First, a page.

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Perspective: A justice long denied

2048px-Memorial_Corridor_at_The_National_Memorial_for_Peace_and_Justice.jpg
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The National Memorial for Peace and Justice

According to the Equal Justice Initiative, between 1877 and 1950 there are more than 4,400 documented lynchings in America; more than 70% of those lynchings were of African American men, women, and children. It is important to note that White folks, Mexicans, Jews, and others were also lynched, typically for supporting civil rights. This was the lynching era.

Lynching, or the public killing of an individual who has not received any due process, was the primary form of racial terror across the country. There were 57 in Illinois! Victims were tortured, shot, hung, castrated, and burned alive, oftentimes as public spectacle (Google lynching photos but know it is disturbing). Very few people were brought to justice for participating in lynchings and oftentimes law enforcement did nothing to stop a lynching.

In 1900, Representative George Henry White, a Black representative from North Carolina, introduced the first anti-lynching legislation. It failed. Several attempts had been made after, but they all failed. Had a federal law passed, that would have made it possible for the federal government to investigate and prosecute lynchings rather than leaving it to self-serving, racist states and local governments. Thousands of lives could have been saved, across racial lines.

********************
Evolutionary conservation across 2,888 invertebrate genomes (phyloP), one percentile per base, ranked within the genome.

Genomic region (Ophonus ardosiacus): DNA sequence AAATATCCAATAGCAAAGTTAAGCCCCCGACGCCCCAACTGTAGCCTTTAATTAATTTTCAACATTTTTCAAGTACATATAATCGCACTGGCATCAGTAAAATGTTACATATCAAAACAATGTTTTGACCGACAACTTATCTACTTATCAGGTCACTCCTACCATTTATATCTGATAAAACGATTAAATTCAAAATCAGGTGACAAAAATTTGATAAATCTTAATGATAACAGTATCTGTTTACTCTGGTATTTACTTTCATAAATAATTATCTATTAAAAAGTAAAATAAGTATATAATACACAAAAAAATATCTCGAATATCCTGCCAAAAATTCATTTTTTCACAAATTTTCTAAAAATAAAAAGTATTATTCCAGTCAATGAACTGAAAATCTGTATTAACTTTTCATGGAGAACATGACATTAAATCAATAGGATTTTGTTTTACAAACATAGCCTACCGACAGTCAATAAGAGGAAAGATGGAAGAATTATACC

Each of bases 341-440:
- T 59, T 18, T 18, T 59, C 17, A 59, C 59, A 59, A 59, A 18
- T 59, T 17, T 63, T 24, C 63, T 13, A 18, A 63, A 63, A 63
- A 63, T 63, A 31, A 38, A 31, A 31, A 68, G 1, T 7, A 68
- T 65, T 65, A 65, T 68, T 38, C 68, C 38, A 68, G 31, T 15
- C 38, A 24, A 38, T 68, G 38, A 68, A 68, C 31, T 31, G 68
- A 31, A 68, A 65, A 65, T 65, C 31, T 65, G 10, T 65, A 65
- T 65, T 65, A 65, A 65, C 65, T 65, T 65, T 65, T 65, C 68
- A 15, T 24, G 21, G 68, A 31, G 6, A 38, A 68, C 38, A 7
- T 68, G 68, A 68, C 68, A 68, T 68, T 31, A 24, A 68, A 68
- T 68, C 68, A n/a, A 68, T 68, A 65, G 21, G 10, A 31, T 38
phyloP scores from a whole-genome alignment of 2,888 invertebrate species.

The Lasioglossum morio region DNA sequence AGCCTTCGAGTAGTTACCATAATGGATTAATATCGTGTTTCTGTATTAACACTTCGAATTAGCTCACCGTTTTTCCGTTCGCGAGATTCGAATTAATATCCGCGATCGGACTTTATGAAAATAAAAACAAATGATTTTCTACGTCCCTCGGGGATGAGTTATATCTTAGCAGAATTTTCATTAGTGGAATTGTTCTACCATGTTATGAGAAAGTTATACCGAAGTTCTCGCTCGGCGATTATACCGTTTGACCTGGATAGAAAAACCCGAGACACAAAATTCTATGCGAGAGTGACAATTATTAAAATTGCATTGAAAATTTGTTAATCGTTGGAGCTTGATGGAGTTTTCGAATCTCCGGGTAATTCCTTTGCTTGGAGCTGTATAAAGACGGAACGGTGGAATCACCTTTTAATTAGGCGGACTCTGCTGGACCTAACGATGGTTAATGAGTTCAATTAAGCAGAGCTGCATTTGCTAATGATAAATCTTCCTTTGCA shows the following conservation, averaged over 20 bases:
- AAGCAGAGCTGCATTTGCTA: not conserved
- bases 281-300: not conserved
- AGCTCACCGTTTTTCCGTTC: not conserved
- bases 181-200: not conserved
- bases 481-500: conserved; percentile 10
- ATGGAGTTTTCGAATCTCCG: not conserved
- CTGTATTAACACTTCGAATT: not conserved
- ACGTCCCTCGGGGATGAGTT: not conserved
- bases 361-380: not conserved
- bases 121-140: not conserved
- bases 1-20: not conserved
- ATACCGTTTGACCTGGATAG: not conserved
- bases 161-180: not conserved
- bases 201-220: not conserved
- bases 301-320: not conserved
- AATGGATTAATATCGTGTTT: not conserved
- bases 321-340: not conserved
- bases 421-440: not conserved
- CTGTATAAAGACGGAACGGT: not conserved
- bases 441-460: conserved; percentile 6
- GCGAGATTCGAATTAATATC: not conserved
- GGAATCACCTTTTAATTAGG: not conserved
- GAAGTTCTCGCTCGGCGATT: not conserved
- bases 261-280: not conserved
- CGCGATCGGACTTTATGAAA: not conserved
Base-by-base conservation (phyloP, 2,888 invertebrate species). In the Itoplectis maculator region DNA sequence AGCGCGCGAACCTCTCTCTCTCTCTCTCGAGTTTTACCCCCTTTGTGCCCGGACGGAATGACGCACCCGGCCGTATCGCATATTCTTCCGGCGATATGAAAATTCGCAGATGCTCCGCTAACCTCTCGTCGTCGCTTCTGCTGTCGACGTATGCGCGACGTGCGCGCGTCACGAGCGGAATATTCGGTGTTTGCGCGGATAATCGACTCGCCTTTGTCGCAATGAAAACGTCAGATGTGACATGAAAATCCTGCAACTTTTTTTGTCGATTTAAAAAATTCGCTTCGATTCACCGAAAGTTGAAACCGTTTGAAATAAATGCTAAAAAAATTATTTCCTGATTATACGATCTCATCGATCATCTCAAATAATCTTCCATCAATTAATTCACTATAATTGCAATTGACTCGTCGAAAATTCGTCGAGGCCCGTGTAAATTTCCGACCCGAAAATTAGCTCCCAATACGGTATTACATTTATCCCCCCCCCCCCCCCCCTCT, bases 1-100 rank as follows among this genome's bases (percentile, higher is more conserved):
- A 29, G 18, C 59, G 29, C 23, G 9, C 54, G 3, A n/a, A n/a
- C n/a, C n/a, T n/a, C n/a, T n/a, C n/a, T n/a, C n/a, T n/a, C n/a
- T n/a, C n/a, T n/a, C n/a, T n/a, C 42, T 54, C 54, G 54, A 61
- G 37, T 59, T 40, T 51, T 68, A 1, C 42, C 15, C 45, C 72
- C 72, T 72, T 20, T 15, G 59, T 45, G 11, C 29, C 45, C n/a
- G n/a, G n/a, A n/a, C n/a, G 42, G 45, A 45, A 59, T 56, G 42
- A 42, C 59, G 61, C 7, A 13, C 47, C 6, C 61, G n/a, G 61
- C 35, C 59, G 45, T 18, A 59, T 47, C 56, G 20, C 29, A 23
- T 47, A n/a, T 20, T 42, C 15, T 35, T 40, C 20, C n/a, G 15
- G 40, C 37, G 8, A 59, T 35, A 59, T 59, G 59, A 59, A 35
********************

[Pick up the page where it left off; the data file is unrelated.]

On March 7th, Congress finally passed an anti-lynching law, the Emmit Till Anti-Lynching Act, bringing an end to a vicious, inhumane, racist era, despite being 122 years late. Like Martin Luther King said, justice deferred is justice denied. Finally, Congress will ensure that justice from racial terror may no longer be denied. Hopefully.

I am Joseph Flynn, and that is my perspective.

Joseph Flynn is an associate professor of curriculum and instruction and Associate Director for Academic Affairs for the Center for Black Studies at Northern Illinois University.